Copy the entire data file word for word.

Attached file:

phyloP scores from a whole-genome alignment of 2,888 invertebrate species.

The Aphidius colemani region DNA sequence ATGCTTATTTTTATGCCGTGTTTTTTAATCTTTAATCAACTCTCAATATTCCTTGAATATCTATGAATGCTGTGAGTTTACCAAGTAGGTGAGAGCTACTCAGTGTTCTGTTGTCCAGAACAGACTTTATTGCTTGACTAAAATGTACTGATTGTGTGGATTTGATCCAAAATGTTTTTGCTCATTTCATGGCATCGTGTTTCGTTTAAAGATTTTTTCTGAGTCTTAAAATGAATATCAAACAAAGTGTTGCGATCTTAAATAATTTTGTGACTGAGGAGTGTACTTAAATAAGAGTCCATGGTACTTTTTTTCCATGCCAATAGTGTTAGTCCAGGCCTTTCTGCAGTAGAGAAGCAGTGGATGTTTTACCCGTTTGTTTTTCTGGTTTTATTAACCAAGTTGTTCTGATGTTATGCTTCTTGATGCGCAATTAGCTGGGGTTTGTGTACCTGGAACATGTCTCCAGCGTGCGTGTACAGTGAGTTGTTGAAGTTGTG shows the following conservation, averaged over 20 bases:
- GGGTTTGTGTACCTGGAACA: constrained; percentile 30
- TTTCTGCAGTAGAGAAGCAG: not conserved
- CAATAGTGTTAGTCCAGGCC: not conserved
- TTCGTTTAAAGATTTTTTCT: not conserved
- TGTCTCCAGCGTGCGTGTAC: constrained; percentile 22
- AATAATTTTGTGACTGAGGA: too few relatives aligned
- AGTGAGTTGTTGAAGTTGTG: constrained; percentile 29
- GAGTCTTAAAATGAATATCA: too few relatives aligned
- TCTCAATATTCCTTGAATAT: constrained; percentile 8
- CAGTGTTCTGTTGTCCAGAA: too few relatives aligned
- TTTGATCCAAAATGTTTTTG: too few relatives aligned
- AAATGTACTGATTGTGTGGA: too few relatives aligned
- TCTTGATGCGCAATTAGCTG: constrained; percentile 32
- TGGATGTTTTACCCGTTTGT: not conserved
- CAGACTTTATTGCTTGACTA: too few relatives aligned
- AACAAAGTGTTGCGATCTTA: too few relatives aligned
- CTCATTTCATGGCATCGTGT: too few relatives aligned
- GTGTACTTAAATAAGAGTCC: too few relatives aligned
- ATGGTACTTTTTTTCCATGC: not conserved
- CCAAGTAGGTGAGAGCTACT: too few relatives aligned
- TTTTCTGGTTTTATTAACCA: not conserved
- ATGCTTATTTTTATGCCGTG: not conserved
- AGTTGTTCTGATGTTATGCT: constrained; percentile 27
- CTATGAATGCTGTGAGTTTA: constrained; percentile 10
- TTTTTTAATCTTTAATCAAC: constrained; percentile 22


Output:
phyloP scores from a whole-genome alignment of 2,888 invertebrate species.

The Aphidius colemani region DNA sequence ATGCTTATTTTTATGCCGTGTTTTTTAATCTTTAATCAACTCTCAATATTCCTTGAATATCTATGAATGCTGTGAGTTTACCAAGTAGGTGAGAGCTACTCAGTGTTCTGTTGTCCAGAACAGACTTTATTGCTTGACTAAAATGTACTGATTGTGTGGATTTGATCCAAAATGTTTTTGCTCATTTCATGGCATCGTGTTTCGTTTAAAGATTTTTTCTGAGTCTTAAAATGAATATCAAACAAAGTGTTGCGATCTTAAATAATTTTGTGACTGAGGAGTGTACTTAAATAAGAGTCCATGGTACTTTTTTTCCATGCCAATAGTGTTAGTCCAGGCCTTTCTGCAGTAGAGAAGCAGTGGATGTTTTACCCGTTTGTTTTTCTGGTTTTATTAACCAAGTTGTTCTGATGTTATGCTTCTTGATGCGCAATTAGCTGGGGTTTGTGTACCTGGAACATGTCTCCAGCGTGCGTGTACAGTGAGTTGTTGAAGTTGTG shows the following conservation, averaged over 20 bases:
- GGGTTTGTGTACCTGGAACA: constrained; percentile 30
- TTTCTGCAGTAGAGAAGCAG: not conserved
- CAATAGTGTTAGTCCAGGCC: not conserved
- TTCGTTTAAAGATTTTTTCT: not conserved
- TGTCTCCAGCGTGCGTGTAC: constrained; percentile 22
- AATAATTTTGTGACTGAGGA: too few relatives aligned
- AGTGAGTTGTTGAAGTTGTG: constrained; percentile 29
- GAGTCTTAAAATGAATATCA: too few relatives aligned
- TCTCAATATTCCTTGAATAT: constrained; percentile 8
- CAGTGTTCTGTTGTCCAGAA: too few relatives aligned
- TTTGATCCAAAATGTTTTTG: too few relatives aligned
- AAATGTACTGATTGTGTGGA: too few relatives aligned
- TCTTGATGCGCAATTAGCTG: constrained; percentile 32
- TGGATGTTTTACCCGTTTGT: not conserved
- CAGACTTTATTGCTTGACTA: too few relatives aligned
- AACAAAGTGTTGCGATCTTA: too few relatives aligned
- CTCATTTCATGGCATCGTGT: too few relatives aligned
- GTGTACTTAAATAAGAGTCC: too few relatives aligned
- ATGGTACTTTTTTTCCATGC: not conserved
- CCAAGTAGGTGAGAGCTACT: too few relatives aligned
- TTTTCTGGTTTTATTAACCA: not conserved
- ATGCTTATTTTTATGCCGTG: not conserved
- AGTTGTTCTGATGTTATGCT: constrained; percentile 27
- CTATGAATGCTGTGAGTTTA: constrained; percentile 10
- TTTTTTAATCTTTAATCAAC: constrained; percentile 22